Well this evening was an exciting one. I went to the Seoul club to listen to, and hopefully meet the author of one of my favorite books on North Korea. Kang Chol-hwan was giving a talk at the joint invitation of the Democrats and Republicans abroad.
Before tonight though, I re-read his book. It had been a few years since I last looked at it (actually I had to go and actually buy a copy) and I felt I had better brush up. The book itself is a facinating glimpse of life in a North Korean labour camp and of Kang's life and death struggles to survive in the tyranical DPRK regime.
"The sweatbox is one of the harshest punishments imaginable, and since it could be used as retribution for the most trifling of offenses - offenses that would seem downright ridiculous on the outside - it was perpetually dangled over our heads. I exagerate when I say "our heads": it wasn't used on kids. But when a relative was sent to the sweatbox the whole family was scared, not knowing whether the loved one would make it out alive. Stealing three ears of corn, responding to a guard's command with insufficient zeal, missing a role call, even if the absence clearly had no wrongful intent - any of these was reason enough for being sent to the sweatbox. Yet all were "faults" that anyone could commit - and often had to commit - to survive."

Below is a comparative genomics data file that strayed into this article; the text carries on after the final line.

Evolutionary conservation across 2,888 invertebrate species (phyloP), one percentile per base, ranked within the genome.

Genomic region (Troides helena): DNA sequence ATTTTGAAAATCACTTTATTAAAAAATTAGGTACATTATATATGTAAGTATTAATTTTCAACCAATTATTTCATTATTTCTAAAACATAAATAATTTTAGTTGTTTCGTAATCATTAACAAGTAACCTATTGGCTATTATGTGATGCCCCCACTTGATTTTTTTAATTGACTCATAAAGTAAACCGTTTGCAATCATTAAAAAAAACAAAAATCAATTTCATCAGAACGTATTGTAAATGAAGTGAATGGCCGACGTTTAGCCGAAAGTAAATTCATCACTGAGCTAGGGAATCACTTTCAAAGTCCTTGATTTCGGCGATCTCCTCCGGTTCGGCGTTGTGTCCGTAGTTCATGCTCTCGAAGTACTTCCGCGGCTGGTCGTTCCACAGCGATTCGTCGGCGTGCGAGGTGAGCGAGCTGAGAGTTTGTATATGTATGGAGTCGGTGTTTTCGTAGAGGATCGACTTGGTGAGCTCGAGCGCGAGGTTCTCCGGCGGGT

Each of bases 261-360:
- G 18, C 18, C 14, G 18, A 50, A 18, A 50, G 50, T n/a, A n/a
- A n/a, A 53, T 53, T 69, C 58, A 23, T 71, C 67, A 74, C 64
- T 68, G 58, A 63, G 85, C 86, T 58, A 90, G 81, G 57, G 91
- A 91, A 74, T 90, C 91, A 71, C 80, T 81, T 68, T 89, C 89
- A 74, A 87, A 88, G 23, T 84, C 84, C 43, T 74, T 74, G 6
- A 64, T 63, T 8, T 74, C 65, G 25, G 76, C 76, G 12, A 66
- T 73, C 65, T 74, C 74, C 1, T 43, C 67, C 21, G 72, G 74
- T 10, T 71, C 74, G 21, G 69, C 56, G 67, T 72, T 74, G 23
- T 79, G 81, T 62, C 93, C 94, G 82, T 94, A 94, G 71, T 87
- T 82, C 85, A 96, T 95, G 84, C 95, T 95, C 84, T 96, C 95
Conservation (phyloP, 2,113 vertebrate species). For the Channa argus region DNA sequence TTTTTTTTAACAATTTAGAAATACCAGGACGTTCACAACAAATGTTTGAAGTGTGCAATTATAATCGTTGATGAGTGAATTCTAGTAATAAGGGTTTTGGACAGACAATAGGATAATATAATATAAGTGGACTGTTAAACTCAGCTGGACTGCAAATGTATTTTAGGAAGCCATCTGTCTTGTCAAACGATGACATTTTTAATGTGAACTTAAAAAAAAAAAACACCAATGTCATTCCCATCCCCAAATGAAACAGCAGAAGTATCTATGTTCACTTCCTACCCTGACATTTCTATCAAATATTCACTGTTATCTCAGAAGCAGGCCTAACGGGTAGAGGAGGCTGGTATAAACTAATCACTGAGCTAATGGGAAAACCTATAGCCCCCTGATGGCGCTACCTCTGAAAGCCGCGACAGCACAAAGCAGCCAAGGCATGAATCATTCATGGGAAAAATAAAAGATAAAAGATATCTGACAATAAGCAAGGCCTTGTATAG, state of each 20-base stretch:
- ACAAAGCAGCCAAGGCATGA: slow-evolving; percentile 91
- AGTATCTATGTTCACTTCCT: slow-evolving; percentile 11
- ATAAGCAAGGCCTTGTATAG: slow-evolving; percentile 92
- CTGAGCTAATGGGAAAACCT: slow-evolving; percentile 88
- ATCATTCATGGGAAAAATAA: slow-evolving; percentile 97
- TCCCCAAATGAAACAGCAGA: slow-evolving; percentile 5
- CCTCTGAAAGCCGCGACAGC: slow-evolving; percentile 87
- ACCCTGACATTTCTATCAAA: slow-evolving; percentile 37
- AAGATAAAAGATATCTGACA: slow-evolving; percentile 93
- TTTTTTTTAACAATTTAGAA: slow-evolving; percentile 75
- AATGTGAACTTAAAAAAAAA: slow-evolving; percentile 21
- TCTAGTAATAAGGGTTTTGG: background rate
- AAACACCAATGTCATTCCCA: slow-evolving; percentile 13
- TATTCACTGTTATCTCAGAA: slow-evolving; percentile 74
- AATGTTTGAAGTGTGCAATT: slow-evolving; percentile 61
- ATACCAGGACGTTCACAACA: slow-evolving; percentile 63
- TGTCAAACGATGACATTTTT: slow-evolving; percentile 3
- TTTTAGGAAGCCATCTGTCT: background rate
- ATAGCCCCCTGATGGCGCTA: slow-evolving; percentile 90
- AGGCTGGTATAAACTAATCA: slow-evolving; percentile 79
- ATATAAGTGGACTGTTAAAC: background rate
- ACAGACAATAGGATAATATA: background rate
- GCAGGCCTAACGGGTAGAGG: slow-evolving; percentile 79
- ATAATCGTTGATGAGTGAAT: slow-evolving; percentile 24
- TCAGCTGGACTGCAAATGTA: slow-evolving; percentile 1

Kang made mention during the talks that "one of the biggest pillars supporting the regime were the labour camps" and that "South Korean students are facinated by an illusion... (where as this) sentiment is affecting the DPRK and extending it's tyranny."
I took a number of notes but I do not have the time to put them down here tonight. Basically, he held a lot of my views on aid to the North, that it should be monitored and measured against a backdrop of concessions from both sides. He seemed like a level headed guy and impressed me as a survivor. I wish him the best and hope that his nightmares are behind him.